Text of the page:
In Jean Benedetti’s biography of Gilles de Rais, he explains what happened to the children - both boys and girls:
The child was pampered and dressed in better clothes than it had ever known. The evening began with a large meal and heavy drinking, particularly hippocras, which acted as a stimulant. The child was taken to an upper room to which only Gilles (de Rais) and his immediate circle was admitted. The child would then be confronted with the true nature of its situation. The shock thus produced on the child was an initial source of pleasure for Gilles.
An accomplice in many of the crimes, Etienne Corrillaut, known as Poitou, testified that de Rais then raped the child as it was hanged from a hook by the neck. Before the victim died, Gilles took the child down, comforted it, repeated the act and either killed the child himself or had it slain.
Poitou testified that the child victims were murdered “sometimes by decapitating them, sometimes by cutting their throats, sometimes by dismembering them, sometimes by breaking their necks with a stick, and that there was a weapon specifically for their execution, known as a braquemard.” A braquemard is a short, thick double-edged sword.
Gilles de Rais rarely left a child alive for more than one evening’s pleasure, Poitou claimed. Many times they were dealt mortal wounds before de Rais sodomized them. He would then take his pleasure as the child died. Occasionally, he would perform a sex act with a dead child.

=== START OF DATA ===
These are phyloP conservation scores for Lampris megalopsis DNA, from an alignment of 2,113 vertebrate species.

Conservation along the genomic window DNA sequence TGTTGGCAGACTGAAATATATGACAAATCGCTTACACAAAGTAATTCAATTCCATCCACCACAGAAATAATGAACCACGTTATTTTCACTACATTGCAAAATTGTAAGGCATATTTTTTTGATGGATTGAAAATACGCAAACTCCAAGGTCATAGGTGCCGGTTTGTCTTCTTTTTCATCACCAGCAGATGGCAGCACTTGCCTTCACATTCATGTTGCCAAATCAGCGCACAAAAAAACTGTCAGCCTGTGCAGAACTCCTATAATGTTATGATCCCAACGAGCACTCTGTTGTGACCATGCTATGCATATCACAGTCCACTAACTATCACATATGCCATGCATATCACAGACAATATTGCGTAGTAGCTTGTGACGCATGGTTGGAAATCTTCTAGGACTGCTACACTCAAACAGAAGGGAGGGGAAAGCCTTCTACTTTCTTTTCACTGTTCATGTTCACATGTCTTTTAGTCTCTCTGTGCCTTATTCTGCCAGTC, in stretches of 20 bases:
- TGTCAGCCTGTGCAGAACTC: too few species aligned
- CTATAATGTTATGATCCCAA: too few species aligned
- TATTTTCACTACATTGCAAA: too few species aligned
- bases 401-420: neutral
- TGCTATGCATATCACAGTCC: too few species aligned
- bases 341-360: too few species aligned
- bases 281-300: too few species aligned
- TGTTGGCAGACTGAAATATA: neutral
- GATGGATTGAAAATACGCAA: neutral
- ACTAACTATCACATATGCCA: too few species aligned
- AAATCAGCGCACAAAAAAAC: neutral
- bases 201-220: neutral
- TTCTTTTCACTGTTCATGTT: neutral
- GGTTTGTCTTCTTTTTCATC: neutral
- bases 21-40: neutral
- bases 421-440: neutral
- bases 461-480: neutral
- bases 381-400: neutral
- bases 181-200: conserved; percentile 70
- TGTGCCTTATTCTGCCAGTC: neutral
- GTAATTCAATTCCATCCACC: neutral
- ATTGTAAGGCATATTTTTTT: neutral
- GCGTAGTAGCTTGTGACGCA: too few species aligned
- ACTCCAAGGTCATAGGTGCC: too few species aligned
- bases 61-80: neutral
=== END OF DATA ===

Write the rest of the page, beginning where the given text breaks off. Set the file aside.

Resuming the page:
In his own confession, Gilles testified that “when the children were dead he kissed them and those who had the most handsome limbs and heads he held up to admire them, and had their bodies cruelly cut open and took delight at the sight of their inner organs; and very often when the said children were dying he sat on their stomachs and took pleasure in seeing them die and laughed…”
Many of the bodies were disposed of through cremation in the chamber of horrors. The fires burned slowly over time so as to minimize the smell, testified Henriet Griart, another co-conspirator. Poitou also claimed the ashes were then dumped in the cesspool or moat.
Controversy Some authors have alleged that Rais was framed for murder and heresy by elements within the Church as part of a diocesan plot to expropriate his lands, however this theory is considered highly suspect by most historians since the Church stood little chance of acquiring said properties, and by the fact that title ultimately devolved to the Duke of Brittany, who in turn doled them out to such nobles as Arthur de Richemont. Moreover, his conviction was based on the detailed eyewitness accounts of his collaborators and the testimony of the parents of his numerous victims, thereby providing corroborated evidence to justify the verdict.  Any plot to dispossess him would have had to involve an improbable number of individuals and the complicity of both secular and Church officials. Most historians similarly consider the Duke of Brittany (the chief beneficiary) an unlikely mastermind of such a plot, as he had long counseled and protected Rais, and only consented to his prosecution after two investigations had uncovered damning and irremisible evidence.